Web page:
Alex Caughey

 

NATIVE FISH FOR YOUR AQUARIUM

ANGFA fish are the native fish of Australia and New Guinea. Although we often tend to think of these fish in terms of angling species such as the Murray Cod, Golden and Silver Perch of southern Australia or the Barramundi of northern Australia, there are many smaller species which are suitable for aquariums that can be found close to home and places beyond. This article is designed to give you a brief introduction to some of these fish. There are a number of excellent books and magazines as well as a wealth of information available from ANGFA, which can help you to learn more about the fish of our region.

KEEPING ANGFA FISH

ANGFA fish are just as easy to keep as other fish. Those from northern Australia require tropical conditions, those from southern Victoria and Tasmania will live quite happily at normal room temperatures in southern states.

Like any fish, each species has preferred “ideal” conditions, but most tropical species will live quite happily in normal community tank conditions with a temperature of from 20ºC to 27ºC, pH of 7.0 to 7.2 and hardness from 50 to 200 ppm. Many species will quite happily accept conditions outside of this range.

Like most other aquarium fish, ANGFA fish can be considered as either community species that will happily co-exist with others or "special-needs" species that need individual conditions or may have behaviour that requires them to be kept apart.

 

COMMUNITY FISH

This is a list of some of the many ANGFA species suitable for inclusion in your community aquarium.

Tropical: Those Incredible Rainbows (Melanotaenia, Chilatherina and Glossolepis species).

Of all the ANGFA fish kept by aquarists, rainbowfishes are by far the most popular. There are many good reasons for this: they are brilliantly coloured, ideal for community aquariums, readily accept standard fish foods and easily bred.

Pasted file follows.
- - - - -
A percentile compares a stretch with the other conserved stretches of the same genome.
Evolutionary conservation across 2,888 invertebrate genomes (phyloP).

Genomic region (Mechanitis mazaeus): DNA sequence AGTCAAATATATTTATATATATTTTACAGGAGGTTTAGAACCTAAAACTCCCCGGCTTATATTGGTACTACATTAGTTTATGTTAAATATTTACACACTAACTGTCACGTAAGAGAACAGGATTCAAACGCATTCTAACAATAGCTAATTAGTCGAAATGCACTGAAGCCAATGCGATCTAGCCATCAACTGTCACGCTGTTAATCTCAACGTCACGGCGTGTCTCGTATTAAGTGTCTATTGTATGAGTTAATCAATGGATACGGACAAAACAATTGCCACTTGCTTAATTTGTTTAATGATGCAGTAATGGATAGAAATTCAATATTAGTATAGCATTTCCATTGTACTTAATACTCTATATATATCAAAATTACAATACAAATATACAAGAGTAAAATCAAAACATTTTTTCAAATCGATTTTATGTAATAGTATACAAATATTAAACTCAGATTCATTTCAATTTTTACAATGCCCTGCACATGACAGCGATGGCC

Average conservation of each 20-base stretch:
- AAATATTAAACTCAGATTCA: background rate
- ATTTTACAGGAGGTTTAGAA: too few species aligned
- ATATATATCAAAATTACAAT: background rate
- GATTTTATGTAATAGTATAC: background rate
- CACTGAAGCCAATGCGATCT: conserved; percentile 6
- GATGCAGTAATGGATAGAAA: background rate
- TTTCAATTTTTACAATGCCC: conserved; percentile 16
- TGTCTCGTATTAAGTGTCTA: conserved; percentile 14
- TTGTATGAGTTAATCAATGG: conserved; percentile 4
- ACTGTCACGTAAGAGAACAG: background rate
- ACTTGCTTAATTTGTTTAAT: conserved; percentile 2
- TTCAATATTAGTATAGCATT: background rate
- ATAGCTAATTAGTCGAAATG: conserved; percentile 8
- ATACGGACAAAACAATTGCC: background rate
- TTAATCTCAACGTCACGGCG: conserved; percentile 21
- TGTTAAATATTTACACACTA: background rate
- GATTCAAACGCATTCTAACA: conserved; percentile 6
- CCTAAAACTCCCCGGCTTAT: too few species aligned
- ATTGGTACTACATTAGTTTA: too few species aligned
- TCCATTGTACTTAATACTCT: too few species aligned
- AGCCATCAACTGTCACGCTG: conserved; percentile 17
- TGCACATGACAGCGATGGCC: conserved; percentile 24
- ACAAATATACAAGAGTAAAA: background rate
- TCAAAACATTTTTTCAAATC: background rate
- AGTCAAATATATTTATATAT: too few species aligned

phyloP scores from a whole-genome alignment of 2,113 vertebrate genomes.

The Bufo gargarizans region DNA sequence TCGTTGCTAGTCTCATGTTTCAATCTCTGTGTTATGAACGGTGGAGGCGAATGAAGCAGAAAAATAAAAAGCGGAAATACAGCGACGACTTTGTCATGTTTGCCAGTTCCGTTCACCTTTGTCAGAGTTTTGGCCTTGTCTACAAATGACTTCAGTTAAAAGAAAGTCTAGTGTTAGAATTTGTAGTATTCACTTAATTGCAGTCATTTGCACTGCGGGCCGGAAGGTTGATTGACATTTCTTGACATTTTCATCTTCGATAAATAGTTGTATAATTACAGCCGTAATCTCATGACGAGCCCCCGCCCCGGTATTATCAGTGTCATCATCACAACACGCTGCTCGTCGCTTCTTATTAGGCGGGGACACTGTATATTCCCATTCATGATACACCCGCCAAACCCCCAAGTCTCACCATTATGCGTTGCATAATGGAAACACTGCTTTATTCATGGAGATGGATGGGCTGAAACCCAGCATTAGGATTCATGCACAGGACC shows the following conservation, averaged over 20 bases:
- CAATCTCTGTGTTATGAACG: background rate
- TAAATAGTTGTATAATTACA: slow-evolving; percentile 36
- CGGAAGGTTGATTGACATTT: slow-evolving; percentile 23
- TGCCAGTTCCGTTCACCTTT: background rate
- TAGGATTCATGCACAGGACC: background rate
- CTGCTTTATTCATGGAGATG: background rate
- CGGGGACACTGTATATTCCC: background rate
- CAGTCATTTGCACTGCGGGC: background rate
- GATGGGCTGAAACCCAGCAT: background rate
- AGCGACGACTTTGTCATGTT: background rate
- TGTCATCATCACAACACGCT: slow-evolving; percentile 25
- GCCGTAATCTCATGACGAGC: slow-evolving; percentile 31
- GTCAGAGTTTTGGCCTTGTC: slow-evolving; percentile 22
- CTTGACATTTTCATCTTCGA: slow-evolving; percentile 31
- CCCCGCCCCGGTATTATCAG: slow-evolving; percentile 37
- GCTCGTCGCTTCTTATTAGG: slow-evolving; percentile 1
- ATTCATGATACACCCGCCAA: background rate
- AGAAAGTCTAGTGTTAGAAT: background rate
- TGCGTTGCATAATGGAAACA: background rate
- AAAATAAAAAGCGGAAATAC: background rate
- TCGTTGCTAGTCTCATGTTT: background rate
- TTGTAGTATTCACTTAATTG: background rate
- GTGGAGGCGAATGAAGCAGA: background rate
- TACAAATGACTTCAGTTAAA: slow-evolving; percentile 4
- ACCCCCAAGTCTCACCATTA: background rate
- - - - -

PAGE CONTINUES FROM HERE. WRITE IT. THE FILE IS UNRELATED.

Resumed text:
Most rainbowfish grow to no more than 100mm and the few that grow a little bigger are still excellent community fish. We have found that rainbowfish tend to grow bigger in aquariums than they do in the wild. This may be because of the availability of food in the aquarium, or because they get a chance to live longer in aquariums.

Keeping rainbowfish is easy; the hardest part is deciding which one. Rainbowfish come from streams around Australia and New Guinea and different streams may have different colour forms. For example if you went into your aquarium shop and asked for an Australian Rainbowfish they could give you one of dozens of types of rainbows that are available. If the fish you want is the Red Rainbow from the Goyder River then ask for the Goyder River Rainbow (or whichever tribe you want).

Some suggestions for really colourful fish: Melanotaenia boesmani: orange and navy; M.lacustris: turquoise blue and white; Glossolepis incisus: male – tomato red, female – bronze gold; and the best of them all: M. praecox: pale metallic blue body and red fins. Not only that, they are the best schooling rainbows. For a true rainbow of colours: M. duboulayi: the Crimson Spotted Rainbowfish which is found in many eastern coastal streams in an array of local colour forms.  

 

 

Don't stop here though ... there are plenty of other beautiful rainbowfishes ... check out the checkered and the red-eyed tiger!

 

Other tropical community fish:

 

The Glass Perchlets Ambassis species. These small species are closely related to the glass perchlets sometimes offered in shops, which come from south-east Asia. The Australian species tend to be a little larger. They are non-aggressive to normal community fish and appreciate an occasional feed of live foods such as brine shrimp, daphnia or black worms.

 

The Desert Goby Chlamydogobius eremius is a small bottom dwelling fish native to artesian springs from the north of South Australia. It is peaceful and readily accepts flake foods. If offered a low cave this species may breed in the community tank, the male will guard the eggs.  Hard and alkaline water is preferred.

 

The Fly-Specked Hardyhead, Craterocephalus stercusmuscarum has been around the aquarium hobby for many years and is a well-accepted aquarium fish. It readily accepts flake foods. Very peaceful and prefers to be in a school of 4-6 fish.

  

Gudgeons, Hypseleotris species. There are several species of Gudgeons suitable for community aquariums. The one most commonly available is the Empire Gudgeon, a really beautifully coloured and well-behaved fish.

  

The tiny Threadfin Rainbow, Iriatherina werneri comes from northern Australia and New Guinea. It is a beautiful little fish with long flowing fins. It should not be kept with fin nippers.  Makes a great display with very small fish like Spotted Blue-eyes.